Four Passover Seder questions

Four Passover Seder questions

Although she wasn’t religious, my friend Esther, whose tragic fate you read about in my last column, was half Jewish.  I would like to #RememberEsther, while at the same time celebrate Passover and Easter, by carrying an old tradition to my column.

Jews remember their exodus from Egypt at Seder, which marks the beginning of Passover. During the dinner, which was possibly Jesus’ Last Supper, the youngest child at the table asks four questions about why this night is different from others. Being a kid at heart, I will ask and answer four questions on recent Turkish economic developments.

Why did credit rating agency Moody’s cut Turkey’s outlook? There were two reasons behind the revision from stable to negative outlook: External vulnerability stemming from political uncertainty and lower global liquidity as well as slowing near-term growth and growing uncertainty about medium-term growth due to lack of structural reforms amid uncertain policy environment.

Doesn’t last week’s data from February refute these claims?
At first look, yes. Annual current account deficit decreased to $62.2 from 64 billion in January, and industrial production again came in higher than expected. However, the seemingly positive headline figures are hiding uglier details.

While the current account deficit will fall this year, the improvement may not be as marked as most analysts are expecting it to be, as I argued in my March 3 column: Turkey imports too much energy, its export-oriented sectors are not competitive, and its exporters import a lot of inputs they cannot obtain domestically. Besides, even optimistic economists do not expect the deficit to fall below 5 percent of the GDP, which would still be, as Citi analysts note, “too wide for comfort.”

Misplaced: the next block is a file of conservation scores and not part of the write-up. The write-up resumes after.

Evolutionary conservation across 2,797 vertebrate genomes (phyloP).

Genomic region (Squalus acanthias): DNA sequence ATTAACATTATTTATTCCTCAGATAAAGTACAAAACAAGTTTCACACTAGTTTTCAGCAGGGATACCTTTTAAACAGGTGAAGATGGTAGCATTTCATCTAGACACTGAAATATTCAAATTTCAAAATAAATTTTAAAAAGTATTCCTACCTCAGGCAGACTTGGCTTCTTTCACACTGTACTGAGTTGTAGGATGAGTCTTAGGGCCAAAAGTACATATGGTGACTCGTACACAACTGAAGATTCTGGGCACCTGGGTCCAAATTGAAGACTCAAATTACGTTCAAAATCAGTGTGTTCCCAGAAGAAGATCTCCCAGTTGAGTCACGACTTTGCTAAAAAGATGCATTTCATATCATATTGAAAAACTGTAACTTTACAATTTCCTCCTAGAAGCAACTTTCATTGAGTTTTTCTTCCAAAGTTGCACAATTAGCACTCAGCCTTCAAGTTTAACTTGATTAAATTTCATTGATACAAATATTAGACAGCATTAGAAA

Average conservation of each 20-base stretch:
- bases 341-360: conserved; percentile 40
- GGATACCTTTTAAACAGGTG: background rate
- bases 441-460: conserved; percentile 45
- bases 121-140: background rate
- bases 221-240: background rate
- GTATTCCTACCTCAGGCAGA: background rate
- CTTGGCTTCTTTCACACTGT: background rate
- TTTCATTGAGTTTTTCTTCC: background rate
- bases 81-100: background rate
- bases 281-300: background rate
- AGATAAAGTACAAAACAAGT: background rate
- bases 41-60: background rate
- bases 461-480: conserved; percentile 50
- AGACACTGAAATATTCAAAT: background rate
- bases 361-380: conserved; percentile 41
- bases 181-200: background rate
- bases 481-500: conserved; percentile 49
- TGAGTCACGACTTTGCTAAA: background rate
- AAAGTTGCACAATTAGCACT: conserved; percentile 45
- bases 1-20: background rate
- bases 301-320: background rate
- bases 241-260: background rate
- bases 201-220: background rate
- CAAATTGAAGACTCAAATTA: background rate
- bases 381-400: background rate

I admit that industrial production has held up quite well until now, so growth may come in higher than expected in the first quarter. However, leading indicators are hinting at a significant slowdown in economic activity in the second quarter, which is likely to carry on to the remainder of the year. Besides, I am not sure if Turkey could grow more than 2-3 percent in the long-run without ample external financing in the absence of structural reforms.

Are the credit rating agencies unfair to Turkey? Government officials think so, claiming markets are a better gauge. However, a simple graph of sovereign bond spreads against credit ratings proves them wrong: Turkey does not pay higher interest rates compared to its rating, although some countries seem to be favorably treated.

Will the Central Bank of Turkey cut rates next week? Probably not, as Governor Erdem Başçı made it quite clear that they preferred to tamper with reserve requirements and liquidity first. But the Bank has already started cutting rates “by stealth.” As a result of loosening liquidity, interbank market rates fell nearly two percentage points last week.

I would really appreciate if you could take a moment to #RememberBerkin and #RememberEsther during your Seder tonight.